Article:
Nancy Silverton deserves recognition for breaking the food documentary mold
Silverton’s style of cooking — accessible but brilliant, served outside of a tasting menu format — forced a welcome break from the show’s typical formula. There are no abstract forms or tweezer-food towers here, just rustic pizzas, salads, and vegetables, all composed and executed perfectly. Silverton’s restaurants are certainly hot spots, but they’re much more democratic than most Chef’s Table restaurants. You won’t have to save an entire paycheck and jump through a million hoops to dine at Silverton’s restaurants, and in a first for the show’s history, one (Mozza) even offers its food to-go.
Silverton’s legacy — as one of the architects of California cuisine and the modern American bread movement — adds a layer of depth to this episode that you don’t always find on food TV. Certainly, many Angelenos know about Silverton’s hit pizzeria, or at least La Brea Bakery, whose products can be found in grocery stores throughout Southern California.
Read more at Eater.com: https://www.eater.com/2017/12/5/16717258/nancy-silverton-chefs-table-tv-chef-eater-awards-2017
Chrissy Teigen’s feeds are a fresh, funny, and sometimes political chronicle of her charmed life and “anything goes” approach to food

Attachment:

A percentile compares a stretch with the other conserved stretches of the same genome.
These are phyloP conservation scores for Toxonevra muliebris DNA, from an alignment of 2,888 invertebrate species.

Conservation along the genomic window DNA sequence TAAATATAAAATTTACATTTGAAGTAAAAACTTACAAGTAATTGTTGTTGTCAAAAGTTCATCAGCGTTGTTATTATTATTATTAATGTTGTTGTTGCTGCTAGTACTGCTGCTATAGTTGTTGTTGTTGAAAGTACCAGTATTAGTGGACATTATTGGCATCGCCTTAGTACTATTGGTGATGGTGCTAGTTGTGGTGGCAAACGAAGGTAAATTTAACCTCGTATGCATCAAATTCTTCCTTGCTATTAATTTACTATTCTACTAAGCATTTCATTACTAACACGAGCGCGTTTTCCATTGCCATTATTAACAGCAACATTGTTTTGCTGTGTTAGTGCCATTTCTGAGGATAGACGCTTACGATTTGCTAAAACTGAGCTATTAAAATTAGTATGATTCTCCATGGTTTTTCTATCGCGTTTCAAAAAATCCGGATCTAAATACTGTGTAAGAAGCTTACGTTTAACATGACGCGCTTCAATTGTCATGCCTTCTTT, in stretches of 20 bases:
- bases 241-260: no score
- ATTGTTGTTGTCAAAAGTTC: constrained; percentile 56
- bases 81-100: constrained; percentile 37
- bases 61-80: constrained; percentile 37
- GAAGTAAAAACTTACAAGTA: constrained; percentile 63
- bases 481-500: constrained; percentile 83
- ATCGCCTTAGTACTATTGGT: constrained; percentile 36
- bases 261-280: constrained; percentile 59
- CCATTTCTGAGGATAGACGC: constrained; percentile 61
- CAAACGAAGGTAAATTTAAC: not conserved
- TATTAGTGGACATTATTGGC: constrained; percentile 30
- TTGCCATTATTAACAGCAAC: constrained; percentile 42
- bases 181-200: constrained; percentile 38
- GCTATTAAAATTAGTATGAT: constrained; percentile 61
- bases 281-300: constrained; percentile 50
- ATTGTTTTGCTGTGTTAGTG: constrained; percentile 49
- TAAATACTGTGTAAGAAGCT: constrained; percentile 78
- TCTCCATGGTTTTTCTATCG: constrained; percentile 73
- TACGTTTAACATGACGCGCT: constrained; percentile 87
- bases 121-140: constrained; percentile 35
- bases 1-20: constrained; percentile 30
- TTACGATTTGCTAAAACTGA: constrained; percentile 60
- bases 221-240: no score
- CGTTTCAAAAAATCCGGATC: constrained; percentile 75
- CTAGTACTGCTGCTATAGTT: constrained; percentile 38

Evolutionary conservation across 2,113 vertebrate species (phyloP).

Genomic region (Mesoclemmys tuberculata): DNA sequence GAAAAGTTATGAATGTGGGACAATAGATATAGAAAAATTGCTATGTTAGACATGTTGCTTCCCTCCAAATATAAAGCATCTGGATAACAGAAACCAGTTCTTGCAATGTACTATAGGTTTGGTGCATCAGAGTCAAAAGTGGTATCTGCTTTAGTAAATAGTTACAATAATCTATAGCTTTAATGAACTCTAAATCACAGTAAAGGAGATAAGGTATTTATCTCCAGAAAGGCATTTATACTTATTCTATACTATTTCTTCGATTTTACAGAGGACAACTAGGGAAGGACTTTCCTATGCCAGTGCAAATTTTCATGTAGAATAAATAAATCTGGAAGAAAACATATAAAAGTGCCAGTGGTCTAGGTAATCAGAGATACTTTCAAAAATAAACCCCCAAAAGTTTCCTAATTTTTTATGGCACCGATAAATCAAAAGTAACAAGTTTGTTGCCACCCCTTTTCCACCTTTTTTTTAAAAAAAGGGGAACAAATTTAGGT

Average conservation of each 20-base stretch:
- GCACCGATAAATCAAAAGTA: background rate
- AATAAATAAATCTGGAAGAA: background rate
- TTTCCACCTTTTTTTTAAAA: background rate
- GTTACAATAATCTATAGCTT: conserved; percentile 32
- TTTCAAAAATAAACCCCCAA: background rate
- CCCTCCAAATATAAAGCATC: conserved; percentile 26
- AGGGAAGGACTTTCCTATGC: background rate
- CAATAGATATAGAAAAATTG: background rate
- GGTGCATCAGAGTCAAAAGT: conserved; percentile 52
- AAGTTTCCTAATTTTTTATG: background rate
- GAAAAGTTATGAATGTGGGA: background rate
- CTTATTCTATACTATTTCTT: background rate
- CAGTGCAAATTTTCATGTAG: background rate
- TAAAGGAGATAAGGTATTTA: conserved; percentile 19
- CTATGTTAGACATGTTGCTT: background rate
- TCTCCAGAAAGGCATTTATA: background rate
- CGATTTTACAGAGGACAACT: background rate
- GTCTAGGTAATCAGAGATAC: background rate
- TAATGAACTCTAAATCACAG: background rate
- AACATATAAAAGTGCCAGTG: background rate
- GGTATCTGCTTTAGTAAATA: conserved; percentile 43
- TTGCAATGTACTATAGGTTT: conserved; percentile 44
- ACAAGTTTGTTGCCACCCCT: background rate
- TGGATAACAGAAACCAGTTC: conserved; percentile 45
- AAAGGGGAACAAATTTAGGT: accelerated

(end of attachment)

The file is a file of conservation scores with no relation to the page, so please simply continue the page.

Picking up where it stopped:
Open Facebook, and there’s a racist, sexist, and/or homophobic meme shared by a relative or friend from high school. Scroll through Twitter, and the timeline is an endless stream of tweets regarding the latest powerful man to be outed as a sexual abuser and whatever is happening at the moment in Donald Trump’s upside-down circus. Switch over to Instagram, and it’s mostly fine, but, wow, that algorithm is awfully annoying. Who needs to see food pics from five days ago?
Scan her timeline, and you’ll find a mix of funny, happy, and serious, but all of the tweets read like they’re from a regular human, not some mega-celebrity. She also loves food — cooking at home and dining out — and loves to tweet about it, just like us. She has good taste, but she isn’t a snob. She likes fancy restaurants and everyday chains, such as Outback Steakhouse, where she has been known to drop $1,000 in gratuity. Teigen isn’t just good at social media. She appears to be a good human, a celebrity who doesn’t use her societal status to be awful to people, but instead applies it toward good deeds.
Read more at Eater.com: https://www.eater.com/2017/12/5/16726188/chrissy-teigen-queen-of-twitter-eater-awards-2017